When the Navy base was operational, this Picnic Pond system captured more than 80% of the stormwater discharged from the industrial portions of the base. Currently, captured stormwater to the system comes from the same area of the former base. However, the current runoff has been significantly reduced due to several factors, including, but not limited to substantially fewer airport operations and industrial activities on the property, as well as a significant reduction in impervious surfaces. In addition, since the early 2000s, potential stormwater impacts related to new development are managed and minimized through compliance with the DEP stormwater program, which is the same process employed for new development projects within in the whole town of Brunswick.
Based upon numerous environmental assessments and studies conducted by the Navy over the years, the MRRA-owned stormwater distribution system (pipes) does not appear to contain any CERCLA Contaminants of Concern. However, the Navy and MRRA continue to study for other potential contamination entering the stormwater system, including substances resulting from the historical use of fire-fighting foam products on the former base. It should be noted that the Navy has developed some innovative approaches in addressing the management and treatment of these chemicals when found in groundwater on Brunswick Landing.
The town of Brunswick is currently leading an effort to develop a plan for the Mare Brook Watershed. Mare Brook is an Urban Impaired Stream that begins and runs through the developed areas within the town of Brunswick and a portion of Brunswick Landing. MRRA actively participates in this important watershed planning effort.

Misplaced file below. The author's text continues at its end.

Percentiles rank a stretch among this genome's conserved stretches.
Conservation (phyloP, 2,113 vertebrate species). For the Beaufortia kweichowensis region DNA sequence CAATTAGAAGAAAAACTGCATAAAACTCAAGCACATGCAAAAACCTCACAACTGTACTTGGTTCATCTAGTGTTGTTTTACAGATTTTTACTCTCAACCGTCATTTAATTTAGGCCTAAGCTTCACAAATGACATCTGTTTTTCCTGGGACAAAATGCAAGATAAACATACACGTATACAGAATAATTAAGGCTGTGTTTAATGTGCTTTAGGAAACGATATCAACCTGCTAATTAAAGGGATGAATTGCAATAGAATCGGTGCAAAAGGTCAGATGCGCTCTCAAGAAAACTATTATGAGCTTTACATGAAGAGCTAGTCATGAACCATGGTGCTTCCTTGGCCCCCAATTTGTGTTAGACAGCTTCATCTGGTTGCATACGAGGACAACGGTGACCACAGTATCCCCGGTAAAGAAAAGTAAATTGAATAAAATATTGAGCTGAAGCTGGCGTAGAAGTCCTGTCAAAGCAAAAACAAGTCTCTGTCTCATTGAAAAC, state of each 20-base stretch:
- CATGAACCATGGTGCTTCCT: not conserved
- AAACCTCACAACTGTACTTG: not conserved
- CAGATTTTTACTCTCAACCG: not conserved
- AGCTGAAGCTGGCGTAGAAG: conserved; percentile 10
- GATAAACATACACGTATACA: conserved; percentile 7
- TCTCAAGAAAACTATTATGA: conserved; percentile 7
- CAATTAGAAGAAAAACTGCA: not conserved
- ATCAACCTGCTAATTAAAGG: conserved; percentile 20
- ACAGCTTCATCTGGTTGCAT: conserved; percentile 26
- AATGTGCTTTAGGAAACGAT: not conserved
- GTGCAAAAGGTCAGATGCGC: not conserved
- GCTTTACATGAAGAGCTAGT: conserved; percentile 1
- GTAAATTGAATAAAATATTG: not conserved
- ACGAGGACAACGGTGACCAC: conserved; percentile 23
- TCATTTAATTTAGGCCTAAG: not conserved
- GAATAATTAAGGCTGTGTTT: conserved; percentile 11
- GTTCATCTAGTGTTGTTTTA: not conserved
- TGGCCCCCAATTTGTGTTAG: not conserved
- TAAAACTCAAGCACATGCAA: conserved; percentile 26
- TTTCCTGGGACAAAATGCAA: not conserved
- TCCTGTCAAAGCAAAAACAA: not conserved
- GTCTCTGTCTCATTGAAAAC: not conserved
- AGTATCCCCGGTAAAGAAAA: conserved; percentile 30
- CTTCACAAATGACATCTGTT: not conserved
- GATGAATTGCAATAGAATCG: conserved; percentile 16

Based upon the Navy’s planned clean-up of the Picnic Pond contaminants, the ongoing Mare Brook Watershed planning effort and the significant local public interest and extensive dialogue regarding the legacy stormwater management system associated with the former Navy base, we believe there is a great opportunity to develop an innovative approach to the problem that that could result in the environmental restoration of the ecological values of the Picnic Pond drainage system, as well as the potential to re-design the Brunswick Landing stormwater distribution and management systems.
In order to achieve this objective, MRRA has invited the town of Brunswick, the Maine DEP and other key local, state and federal stakeholders to be part of a task force with the mission of exploring the feasibility of and developing a long-range plan for this effort. It is envisioned that this initiative would involve several phases, all of which would require funding for both planning and implementation actions.
We believe such a unified and focused effort can demonstrate how we can work together to couple a significant economic development initiative with an innovative environmental remediation and restoration program that reflects our ultimate vision of taking an old Navy base and creating a great new place.
Steve Levesque is the executive director of the Midcoast Regional Redevelopment Authority.